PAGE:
If all you want to do with horses is to go for an occasional trail ride, then renting a horse for an afternoon when the mood strikes and the weather is good may be the best choice. Unfortunately, good quality rental stables are less common than they used to be - see my notes on liability insurance above. And it is no fun to go for a ride on an undernourished, sour tempered horse with unsafe equipment.
If you visit a stable intending to ride and the place is run-down and the horses thin, you may want to look for a different way to spend the afternoon!
To locate rental stables, look in the yellow pages under "Stables" and scan the listings for places that include "Rentals" in their descriptions.
Volunteering
In some communities there are opportunities to volunteer to work with horses in one way or another. The local animal rescue may need people to help care for neglected horses, a handicapped riding program may need assistants to groom, feed and lead horses, or a club such as 4-H, Girl or Boy Scouts may need help with horse programs. Situations like this may let you spend time working with horses, though it may not satisfy a wish to ride.
Vacations on horseback
In many parts of the world you can take vacations that involve horses and spend a few days to weeks fully involved with a life of horses. The type of vacation varies widely, from tours of Irish castles with fox hunting to the classic dude ranch experience on a working cattle ranch, to backpacking through the wilderness.
Some travel agencies specialize in equine vacations and they can be tailored to everyone from novice to advanced riders. Be sure you understand the level of riding involved. If you have never ridden at all, it may not be a good idea to commit to weeks of day-long horse rides or to jumping over large stone walls.
Lessons
In many urban and suburban areas, the only practical way to regularly ride is to take lessons on horseback. This can limit the amount of time you actually get to ride. Plus the styles of riding and the quality of horse available may be limited. But it is an excellent way to start riding and to become used to being around and handling horses.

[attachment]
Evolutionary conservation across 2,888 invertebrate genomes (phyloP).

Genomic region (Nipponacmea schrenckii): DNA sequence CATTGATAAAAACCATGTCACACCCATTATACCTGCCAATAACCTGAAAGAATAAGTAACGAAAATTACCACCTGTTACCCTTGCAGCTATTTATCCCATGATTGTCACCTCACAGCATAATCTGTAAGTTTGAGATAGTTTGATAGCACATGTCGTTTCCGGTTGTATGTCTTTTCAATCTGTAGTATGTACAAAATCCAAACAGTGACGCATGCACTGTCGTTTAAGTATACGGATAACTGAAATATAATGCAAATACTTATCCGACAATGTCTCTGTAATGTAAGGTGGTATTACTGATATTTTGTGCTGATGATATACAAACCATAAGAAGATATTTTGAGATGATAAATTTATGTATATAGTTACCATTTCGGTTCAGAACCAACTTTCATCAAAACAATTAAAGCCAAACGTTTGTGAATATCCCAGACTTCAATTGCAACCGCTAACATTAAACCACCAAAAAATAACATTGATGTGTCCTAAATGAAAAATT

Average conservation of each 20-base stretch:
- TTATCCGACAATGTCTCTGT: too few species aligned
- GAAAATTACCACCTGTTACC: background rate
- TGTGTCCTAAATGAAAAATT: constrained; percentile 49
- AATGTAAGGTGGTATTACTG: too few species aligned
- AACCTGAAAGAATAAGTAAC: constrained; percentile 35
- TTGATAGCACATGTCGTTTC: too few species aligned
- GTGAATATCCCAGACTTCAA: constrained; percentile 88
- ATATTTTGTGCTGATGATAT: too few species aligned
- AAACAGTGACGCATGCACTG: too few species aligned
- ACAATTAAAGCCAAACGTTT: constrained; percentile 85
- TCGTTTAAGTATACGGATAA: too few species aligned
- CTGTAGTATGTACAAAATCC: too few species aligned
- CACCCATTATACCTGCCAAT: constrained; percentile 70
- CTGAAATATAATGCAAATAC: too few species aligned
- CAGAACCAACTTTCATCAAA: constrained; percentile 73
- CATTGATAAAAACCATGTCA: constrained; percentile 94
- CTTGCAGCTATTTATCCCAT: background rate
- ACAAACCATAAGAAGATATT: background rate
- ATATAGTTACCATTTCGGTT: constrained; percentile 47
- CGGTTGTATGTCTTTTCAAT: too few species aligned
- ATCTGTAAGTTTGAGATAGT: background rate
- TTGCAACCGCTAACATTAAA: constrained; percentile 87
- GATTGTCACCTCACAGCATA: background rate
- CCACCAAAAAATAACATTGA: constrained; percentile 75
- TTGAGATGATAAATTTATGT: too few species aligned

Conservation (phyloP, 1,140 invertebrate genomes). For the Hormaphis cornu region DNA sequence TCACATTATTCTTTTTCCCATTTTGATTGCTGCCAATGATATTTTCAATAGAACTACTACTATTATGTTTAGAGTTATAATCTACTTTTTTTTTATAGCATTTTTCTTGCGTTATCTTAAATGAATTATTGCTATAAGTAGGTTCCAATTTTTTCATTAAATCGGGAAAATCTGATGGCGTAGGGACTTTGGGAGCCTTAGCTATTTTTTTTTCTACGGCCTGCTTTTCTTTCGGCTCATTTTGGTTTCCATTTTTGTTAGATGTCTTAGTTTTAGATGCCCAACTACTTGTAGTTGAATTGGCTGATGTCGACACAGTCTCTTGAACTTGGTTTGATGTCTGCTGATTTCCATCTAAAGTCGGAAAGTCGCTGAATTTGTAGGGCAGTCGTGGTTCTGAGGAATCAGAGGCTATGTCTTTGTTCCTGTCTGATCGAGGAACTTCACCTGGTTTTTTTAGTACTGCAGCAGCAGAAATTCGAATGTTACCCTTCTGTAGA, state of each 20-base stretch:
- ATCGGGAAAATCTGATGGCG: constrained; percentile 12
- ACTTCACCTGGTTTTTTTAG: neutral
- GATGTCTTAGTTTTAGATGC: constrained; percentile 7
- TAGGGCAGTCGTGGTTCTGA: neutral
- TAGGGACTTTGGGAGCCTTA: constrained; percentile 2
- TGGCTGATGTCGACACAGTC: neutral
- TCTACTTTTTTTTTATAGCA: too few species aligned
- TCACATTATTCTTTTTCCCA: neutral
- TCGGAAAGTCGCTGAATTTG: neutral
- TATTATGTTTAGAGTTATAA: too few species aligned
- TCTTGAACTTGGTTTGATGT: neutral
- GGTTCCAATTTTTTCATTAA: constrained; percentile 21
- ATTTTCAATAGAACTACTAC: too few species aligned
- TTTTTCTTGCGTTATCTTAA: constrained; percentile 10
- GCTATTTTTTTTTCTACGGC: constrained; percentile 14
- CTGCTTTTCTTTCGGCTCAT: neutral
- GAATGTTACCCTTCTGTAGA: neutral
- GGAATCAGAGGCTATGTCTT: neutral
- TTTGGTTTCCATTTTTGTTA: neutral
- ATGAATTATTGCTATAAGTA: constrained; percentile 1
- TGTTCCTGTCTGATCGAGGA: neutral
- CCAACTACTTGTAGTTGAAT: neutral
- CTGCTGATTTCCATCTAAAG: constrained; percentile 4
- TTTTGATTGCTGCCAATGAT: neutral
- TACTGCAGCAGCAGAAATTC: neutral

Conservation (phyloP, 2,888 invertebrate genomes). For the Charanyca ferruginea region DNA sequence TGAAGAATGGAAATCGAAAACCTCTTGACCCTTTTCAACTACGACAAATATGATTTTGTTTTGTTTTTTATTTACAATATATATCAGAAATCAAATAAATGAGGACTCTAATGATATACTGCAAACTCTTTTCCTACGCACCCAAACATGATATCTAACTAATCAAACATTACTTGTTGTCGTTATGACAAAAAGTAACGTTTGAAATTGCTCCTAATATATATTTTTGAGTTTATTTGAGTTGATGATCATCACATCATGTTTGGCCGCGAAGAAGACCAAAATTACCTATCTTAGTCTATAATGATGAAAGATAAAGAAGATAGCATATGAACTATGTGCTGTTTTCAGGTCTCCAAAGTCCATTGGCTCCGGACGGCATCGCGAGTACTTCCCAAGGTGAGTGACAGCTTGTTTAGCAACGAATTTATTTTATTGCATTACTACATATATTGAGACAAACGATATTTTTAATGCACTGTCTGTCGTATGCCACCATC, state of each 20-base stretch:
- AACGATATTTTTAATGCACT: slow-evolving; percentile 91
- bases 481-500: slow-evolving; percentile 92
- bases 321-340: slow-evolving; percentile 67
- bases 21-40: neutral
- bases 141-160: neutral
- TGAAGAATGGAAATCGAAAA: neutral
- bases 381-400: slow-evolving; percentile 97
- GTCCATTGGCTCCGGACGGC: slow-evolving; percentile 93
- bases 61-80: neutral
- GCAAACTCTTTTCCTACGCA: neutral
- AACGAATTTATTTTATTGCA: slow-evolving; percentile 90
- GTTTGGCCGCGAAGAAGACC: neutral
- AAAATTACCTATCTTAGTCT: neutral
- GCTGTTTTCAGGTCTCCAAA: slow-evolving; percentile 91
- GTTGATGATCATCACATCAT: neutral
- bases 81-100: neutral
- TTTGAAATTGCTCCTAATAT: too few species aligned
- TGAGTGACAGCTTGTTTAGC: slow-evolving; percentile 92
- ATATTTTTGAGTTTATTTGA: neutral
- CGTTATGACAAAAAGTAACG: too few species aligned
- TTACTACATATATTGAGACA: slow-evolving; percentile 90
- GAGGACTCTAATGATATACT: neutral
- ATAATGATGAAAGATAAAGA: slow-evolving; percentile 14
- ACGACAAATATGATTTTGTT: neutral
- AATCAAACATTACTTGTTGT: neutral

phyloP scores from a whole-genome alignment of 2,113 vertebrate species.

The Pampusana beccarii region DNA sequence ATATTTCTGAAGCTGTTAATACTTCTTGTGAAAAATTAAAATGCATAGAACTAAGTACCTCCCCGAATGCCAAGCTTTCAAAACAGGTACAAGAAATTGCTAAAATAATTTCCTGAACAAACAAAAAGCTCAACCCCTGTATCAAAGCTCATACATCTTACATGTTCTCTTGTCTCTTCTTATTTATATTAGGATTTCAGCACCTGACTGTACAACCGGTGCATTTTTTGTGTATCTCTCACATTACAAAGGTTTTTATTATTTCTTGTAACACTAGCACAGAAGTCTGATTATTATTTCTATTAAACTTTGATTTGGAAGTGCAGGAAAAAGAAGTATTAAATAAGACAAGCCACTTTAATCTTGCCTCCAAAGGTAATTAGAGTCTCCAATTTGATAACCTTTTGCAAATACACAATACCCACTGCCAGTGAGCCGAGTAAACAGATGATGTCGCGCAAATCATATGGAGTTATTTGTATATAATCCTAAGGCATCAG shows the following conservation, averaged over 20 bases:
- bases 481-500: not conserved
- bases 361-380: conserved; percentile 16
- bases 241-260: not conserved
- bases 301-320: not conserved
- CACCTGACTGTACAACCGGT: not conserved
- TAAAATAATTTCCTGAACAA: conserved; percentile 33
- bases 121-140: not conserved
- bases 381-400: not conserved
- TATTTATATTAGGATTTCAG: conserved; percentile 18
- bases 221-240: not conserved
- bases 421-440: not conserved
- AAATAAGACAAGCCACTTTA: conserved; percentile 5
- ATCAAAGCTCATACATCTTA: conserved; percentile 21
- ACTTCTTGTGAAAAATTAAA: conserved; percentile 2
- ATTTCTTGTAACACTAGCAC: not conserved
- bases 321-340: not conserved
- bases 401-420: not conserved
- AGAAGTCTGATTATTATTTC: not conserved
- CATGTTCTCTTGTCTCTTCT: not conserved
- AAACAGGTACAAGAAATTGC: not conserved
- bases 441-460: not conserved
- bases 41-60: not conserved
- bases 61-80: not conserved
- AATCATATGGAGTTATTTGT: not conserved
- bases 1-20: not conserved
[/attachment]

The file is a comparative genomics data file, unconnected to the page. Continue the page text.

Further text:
A good riding instructor will not only teach you how to ride in a safe environment, they will also teach you the basics of handling and grooming horses. Many stables accept "working students" that can learn about stable management and more about care of horses by doing chores around the barn in exchange for credit on their lessons.
If you start with lessons and eventually decide to take the step to horse ownership, your riding instructor will likely be happy to help you find a horse that is right for your goals and level of expertise.
Advice for parents of horse crazy kids: I often get calls from parents wanting to buy horses for their horse crazed pre-teenagers. Horses are wonderful way for kids to learn responsibility, self assurance and self control. But most kids out grow their horse phase in a pretty short amount of time.
My advice for the parents has always been to find a lesson stable that will let the kids hang around, learn, and eventually work up to being assigned chores. Since this is putting a lot on the stable owners and riding instructors, the parent will need to shop around for the right place. But a child who sticks with their love of horses after months of mucking out stalls and cleaning water buckets is probably the kind of person that will be a horse owner for the rest of their life.
Leasing
In a some situations a rider my be ready for more than an occasional ride or even regular lessons, but not prepared to make the commitment for ownership. If they are very lucky they may be able to find a horse that the owner does not have time for but is not yet willing to sell. In that case, the two may be able to work out a lease arrangement.
Leasing a horse is a halfway measure - the leasor-owner retains the value and risk while the leasee-rider takes on the responsibilities and gets the enjoyment. The terms of a lease should be clearly specified and I strongly recommend that the agreement be put in writing. Insurance, both health and life, may be required so that in case of catastrophic illness, injury or death, neither the owner or the rider will be held liable.

Do you want a horse career?

"Horse" Schools and Colleges
Professional Organizations